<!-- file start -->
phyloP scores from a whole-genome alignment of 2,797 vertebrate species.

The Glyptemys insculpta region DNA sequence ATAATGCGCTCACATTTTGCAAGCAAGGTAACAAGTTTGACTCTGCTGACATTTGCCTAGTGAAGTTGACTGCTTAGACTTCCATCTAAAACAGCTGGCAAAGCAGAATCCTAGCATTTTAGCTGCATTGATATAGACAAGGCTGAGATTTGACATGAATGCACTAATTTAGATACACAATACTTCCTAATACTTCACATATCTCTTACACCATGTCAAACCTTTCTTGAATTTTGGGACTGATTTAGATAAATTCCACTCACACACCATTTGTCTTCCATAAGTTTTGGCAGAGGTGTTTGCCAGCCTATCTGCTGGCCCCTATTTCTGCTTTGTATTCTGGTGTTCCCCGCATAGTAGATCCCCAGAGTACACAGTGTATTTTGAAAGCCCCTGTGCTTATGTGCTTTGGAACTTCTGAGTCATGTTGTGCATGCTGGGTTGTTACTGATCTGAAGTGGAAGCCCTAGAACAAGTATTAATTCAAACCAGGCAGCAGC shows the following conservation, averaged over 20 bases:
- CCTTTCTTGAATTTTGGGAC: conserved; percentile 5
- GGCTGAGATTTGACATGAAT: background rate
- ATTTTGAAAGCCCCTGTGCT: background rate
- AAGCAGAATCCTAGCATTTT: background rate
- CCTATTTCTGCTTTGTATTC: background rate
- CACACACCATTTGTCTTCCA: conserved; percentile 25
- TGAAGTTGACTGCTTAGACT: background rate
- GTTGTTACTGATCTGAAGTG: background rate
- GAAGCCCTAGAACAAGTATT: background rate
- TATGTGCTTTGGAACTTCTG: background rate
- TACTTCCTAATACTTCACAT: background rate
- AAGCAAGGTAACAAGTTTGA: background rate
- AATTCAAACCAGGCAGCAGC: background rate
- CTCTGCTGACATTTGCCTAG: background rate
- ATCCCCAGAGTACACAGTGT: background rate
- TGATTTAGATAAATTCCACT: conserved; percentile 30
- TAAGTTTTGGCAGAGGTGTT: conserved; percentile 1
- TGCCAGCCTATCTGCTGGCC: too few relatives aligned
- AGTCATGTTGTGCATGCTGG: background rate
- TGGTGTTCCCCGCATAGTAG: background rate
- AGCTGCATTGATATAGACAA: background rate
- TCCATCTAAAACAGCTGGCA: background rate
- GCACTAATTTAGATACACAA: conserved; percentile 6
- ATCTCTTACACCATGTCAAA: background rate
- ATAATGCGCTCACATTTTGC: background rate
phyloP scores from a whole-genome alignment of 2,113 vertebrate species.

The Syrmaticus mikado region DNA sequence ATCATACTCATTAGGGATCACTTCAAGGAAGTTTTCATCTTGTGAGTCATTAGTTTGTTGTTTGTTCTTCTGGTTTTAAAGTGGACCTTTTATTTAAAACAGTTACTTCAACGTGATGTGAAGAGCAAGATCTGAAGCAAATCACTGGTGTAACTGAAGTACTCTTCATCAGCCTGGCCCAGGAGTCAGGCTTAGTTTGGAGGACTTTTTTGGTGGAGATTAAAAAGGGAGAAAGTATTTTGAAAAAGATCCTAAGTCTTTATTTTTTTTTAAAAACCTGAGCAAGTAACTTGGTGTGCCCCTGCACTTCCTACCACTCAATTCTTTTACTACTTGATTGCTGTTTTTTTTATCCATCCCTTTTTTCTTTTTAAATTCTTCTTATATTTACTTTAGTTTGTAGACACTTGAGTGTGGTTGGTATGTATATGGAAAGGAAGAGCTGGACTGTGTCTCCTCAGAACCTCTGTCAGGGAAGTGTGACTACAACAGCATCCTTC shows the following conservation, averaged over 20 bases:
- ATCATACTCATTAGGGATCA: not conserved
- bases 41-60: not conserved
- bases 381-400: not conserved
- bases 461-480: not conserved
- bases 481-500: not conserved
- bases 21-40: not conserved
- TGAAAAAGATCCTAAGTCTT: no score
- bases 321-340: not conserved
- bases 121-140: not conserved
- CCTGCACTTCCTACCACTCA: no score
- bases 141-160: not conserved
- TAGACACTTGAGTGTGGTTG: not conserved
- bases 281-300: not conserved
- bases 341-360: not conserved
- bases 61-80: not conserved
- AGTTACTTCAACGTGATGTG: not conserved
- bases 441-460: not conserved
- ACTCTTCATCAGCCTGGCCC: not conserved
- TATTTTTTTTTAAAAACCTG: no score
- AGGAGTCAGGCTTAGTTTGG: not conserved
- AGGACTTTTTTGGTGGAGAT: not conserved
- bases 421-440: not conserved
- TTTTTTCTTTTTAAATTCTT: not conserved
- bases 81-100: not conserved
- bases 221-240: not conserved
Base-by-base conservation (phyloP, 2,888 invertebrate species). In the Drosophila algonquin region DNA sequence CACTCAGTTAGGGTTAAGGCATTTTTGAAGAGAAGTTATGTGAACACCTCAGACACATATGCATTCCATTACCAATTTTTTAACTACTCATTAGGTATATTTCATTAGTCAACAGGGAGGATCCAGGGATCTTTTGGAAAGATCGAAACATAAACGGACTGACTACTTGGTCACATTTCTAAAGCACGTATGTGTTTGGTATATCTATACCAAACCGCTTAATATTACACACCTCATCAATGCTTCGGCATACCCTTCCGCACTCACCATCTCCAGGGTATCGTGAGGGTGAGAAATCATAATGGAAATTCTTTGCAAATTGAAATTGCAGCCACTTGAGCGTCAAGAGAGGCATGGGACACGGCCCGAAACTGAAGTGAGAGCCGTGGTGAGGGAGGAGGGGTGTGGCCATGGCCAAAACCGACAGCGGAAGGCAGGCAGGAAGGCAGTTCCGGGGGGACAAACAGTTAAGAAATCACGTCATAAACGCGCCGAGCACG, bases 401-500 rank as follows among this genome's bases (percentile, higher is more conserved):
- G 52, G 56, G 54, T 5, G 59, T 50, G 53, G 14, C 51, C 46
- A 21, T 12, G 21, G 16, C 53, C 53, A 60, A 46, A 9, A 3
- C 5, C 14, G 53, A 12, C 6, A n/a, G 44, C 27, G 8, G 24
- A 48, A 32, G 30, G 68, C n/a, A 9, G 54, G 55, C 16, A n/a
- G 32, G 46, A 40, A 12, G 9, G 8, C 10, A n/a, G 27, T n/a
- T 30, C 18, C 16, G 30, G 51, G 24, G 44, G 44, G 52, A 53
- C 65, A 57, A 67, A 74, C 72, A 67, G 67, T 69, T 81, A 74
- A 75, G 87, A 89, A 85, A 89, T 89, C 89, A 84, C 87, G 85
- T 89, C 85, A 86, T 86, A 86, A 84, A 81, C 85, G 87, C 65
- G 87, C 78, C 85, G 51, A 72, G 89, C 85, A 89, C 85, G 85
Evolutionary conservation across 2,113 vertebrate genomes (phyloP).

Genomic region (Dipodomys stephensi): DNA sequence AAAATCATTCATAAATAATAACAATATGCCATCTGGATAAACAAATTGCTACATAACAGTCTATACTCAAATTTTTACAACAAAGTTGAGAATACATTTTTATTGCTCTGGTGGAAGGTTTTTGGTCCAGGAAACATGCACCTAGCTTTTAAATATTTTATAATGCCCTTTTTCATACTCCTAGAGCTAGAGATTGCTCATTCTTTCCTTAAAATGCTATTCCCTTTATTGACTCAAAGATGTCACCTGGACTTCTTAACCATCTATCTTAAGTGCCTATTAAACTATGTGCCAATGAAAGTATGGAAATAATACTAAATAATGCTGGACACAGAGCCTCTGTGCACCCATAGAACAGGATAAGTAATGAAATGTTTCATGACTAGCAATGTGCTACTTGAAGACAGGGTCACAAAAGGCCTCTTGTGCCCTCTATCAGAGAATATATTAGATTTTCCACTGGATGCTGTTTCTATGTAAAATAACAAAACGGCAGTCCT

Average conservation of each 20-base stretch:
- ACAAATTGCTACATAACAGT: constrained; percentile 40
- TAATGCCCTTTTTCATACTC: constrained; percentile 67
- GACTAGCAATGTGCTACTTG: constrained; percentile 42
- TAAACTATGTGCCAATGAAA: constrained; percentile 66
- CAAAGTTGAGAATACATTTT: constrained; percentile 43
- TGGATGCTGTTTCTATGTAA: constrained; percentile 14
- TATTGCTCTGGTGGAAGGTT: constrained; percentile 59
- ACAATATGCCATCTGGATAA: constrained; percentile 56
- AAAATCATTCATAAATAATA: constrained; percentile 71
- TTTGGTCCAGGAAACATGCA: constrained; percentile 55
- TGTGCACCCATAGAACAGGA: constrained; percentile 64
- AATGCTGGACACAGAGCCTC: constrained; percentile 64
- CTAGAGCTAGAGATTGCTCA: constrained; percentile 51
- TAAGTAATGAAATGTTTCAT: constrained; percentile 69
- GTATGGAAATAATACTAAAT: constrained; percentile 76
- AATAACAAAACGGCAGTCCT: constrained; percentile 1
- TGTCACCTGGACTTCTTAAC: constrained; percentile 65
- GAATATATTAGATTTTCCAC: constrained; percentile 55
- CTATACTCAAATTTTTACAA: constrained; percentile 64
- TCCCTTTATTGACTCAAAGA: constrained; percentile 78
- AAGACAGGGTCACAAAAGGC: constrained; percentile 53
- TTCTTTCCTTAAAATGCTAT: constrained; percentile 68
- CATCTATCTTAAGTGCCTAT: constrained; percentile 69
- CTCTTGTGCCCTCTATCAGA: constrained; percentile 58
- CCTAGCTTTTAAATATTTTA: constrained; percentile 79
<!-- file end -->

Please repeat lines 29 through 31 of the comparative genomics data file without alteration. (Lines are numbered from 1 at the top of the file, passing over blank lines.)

The Syrmaticus mikado region DNA sequence ATCATACTCATTAGGGATCACTTCAAGGAAGTTTTCATCTTGTGAGTCATTAGTTTGTTGTTTGTTCTTCTGGTTTTAAAGTGGACCTTTTATTTAAAACAGTTACTTCAACGTGATGTGAAGAGCAAGATCTGAAGCAAATCACTGGTGTAACTGAAGTACTCTTCATCAGCCTGGCCCAGGAGTCAGGCTTAGTTTGGAGGACTTTTTTGGTGGAGATTAAAAAGGGAGAAAGTATTTTGAAAAAGATCCTAAGTCTTTATTTTTTTTTAAAAACCTGAGCAAGTAACTTGGTGTGCCCCTGCACTTCCTACCACTCAATTCTTTTACTACTTGATTGCTGTTTTTTTTATCCATCCCTTTTTTCTTTTTAAATTCTTCTTATATTTACTTTAGTTTGTAGACACTTGAGTGTGGTTGGTATGTATATGGAAAGGAAGAGCTGGACTGTGTCTCCTCAGAACCTCTGTCAGGGAAGTGTGACTACAACAGCATCCTTC shows the following conservation, averaged over 20 bases:
- ATCATACTCATTAGGGATCA: not conserved
- bases 41-60: not conserved